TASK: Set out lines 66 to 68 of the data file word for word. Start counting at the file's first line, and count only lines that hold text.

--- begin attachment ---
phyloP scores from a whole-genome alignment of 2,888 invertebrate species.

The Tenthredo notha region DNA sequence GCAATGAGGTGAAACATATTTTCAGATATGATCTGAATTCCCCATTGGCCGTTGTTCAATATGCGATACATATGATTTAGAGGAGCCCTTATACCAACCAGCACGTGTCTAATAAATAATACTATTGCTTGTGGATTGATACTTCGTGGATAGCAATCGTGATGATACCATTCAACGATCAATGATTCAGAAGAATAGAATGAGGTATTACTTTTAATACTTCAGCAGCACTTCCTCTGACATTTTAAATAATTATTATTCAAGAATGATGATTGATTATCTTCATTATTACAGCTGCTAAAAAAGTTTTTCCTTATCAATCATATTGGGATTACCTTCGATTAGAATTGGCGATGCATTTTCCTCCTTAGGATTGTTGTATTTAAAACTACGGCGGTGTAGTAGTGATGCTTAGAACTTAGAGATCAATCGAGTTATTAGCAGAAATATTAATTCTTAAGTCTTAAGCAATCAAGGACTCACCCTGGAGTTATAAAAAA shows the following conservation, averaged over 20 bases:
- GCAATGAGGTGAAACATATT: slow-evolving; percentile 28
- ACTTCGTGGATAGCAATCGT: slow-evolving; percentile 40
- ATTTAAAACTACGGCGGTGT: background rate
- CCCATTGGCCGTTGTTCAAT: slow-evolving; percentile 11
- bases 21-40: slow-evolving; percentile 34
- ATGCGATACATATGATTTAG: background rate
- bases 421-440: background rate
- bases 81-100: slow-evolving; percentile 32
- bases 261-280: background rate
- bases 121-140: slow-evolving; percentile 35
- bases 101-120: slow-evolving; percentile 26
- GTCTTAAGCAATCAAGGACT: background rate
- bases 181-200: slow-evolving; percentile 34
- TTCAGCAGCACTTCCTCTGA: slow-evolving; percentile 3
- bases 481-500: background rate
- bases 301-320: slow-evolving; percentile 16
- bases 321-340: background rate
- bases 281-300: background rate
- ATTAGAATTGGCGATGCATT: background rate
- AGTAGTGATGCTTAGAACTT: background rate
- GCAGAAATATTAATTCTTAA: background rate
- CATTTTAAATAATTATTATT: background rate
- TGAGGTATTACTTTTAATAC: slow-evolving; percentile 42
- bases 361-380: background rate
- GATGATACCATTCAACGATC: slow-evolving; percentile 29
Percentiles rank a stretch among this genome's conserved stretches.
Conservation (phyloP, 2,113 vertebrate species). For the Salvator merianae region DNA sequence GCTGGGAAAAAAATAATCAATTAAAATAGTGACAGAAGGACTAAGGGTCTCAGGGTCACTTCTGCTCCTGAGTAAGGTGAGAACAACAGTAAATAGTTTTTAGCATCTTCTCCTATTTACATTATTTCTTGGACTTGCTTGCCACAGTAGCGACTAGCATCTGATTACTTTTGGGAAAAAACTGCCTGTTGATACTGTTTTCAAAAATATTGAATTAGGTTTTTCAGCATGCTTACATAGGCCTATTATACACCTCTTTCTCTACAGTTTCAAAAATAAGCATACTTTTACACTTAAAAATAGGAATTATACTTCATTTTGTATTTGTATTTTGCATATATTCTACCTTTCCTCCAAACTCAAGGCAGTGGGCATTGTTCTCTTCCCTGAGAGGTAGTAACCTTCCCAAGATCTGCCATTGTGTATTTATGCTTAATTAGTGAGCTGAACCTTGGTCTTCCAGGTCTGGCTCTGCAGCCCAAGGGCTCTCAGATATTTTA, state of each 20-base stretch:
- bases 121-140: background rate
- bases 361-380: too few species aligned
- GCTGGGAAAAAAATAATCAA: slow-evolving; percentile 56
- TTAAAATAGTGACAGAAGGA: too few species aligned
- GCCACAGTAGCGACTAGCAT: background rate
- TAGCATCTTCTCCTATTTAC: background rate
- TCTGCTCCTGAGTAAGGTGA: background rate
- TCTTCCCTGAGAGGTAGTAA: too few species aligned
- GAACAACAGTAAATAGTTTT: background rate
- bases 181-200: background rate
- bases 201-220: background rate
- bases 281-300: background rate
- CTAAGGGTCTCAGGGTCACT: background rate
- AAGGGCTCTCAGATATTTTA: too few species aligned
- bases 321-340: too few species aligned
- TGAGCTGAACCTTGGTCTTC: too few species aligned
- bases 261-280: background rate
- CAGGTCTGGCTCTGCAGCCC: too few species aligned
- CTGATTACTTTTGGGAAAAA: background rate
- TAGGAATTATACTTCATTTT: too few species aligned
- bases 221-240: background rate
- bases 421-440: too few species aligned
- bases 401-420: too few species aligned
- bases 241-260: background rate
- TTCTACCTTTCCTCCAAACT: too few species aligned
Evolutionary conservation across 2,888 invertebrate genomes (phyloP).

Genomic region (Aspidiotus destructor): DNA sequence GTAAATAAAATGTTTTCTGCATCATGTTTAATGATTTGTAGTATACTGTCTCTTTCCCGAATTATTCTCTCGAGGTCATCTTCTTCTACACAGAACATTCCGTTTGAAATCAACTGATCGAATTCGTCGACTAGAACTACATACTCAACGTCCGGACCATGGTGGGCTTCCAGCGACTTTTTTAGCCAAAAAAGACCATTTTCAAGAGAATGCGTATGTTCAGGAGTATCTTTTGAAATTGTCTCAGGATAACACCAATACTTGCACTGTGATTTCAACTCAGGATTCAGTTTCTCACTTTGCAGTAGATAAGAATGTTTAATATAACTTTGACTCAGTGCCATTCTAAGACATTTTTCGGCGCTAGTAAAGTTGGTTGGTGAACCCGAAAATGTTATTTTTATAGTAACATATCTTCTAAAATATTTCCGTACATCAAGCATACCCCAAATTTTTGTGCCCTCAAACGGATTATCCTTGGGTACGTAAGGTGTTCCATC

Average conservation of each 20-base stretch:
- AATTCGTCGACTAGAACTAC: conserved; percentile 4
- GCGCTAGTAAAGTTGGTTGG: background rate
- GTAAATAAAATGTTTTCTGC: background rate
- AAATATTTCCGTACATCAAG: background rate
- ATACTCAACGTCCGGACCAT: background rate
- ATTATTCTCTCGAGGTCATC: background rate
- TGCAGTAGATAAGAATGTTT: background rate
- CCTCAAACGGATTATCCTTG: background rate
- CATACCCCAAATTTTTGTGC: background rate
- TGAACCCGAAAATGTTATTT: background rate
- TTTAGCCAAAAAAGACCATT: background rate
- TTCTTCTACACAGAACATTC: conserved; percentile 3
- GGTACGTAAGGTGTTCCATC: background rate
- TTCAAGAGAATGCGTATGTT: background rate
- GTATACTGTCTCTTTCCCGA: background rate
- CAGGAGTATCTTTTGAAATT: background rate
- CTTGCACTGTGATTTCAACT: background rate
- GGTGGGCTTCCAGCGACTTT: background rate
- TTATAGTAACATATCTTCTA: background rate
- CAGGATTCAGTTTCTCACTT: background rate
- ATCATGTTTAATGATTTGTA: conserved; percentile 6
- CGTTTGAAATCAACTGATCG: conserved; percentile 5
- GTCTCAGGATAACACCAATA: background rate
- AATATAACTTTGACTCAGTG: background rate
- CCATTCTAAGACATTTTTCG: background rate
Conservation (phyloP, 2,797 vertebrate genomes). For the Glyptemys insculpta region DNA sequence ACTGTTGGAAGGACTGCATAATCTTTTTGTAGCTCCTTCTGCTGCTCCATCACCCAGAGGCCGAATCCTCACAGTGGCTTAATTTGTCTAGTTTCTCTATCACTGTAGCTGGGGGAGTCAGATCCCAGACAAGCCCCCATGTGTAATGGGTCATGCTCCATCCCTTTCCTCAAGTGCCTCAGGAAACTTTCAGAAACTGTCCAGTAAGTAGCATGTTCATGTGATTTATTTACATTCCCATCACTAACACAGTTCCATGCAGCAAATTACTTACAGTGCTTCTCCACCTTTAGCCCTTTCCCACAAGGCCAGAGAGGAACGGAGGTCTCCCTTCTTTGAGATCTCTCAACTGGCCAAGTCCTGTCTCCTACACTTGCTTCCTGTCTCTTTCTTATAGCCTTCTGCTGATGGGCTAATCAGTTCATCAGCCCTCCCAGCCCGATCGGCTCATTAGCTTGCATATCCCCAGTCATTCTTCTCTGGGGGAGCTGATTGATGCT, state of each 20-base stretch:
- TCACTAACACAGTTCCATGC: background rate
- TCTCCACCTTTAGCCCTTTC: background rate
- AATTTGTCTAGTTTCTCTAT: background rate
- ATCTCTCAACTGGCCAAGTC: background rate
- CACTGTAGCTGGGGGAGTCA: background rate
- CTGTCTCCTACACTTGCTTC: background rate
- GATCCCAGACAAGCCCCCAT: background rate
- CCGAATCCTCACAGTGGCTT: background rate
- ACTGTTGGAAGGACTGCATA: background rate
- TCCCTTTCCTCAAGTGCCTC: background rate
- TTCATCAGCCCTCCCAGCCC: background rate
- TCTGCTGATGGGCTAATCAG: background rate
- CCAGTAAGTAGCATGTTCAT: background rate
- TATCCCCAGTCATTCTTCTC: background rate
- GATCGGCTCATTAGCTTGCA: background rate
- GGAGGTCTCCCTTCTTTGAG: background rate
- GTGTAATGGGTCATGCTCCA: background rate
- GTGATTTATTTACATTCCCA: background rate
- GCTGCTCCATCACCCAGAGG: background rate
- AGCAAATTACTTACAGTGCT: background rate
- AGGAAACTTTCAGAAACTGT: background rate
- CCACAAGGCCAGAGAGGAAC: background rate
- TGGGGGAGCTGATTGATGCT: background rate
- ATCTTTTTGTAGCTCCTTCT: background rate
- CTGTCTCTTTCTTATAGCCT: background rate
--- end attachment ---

- CATACCCCAAATTTTTGTGC: background rate
- TGAACCCGAAAATGTTATTT: background rate
- TTTAGCCAAAAAAGACCATT: background rate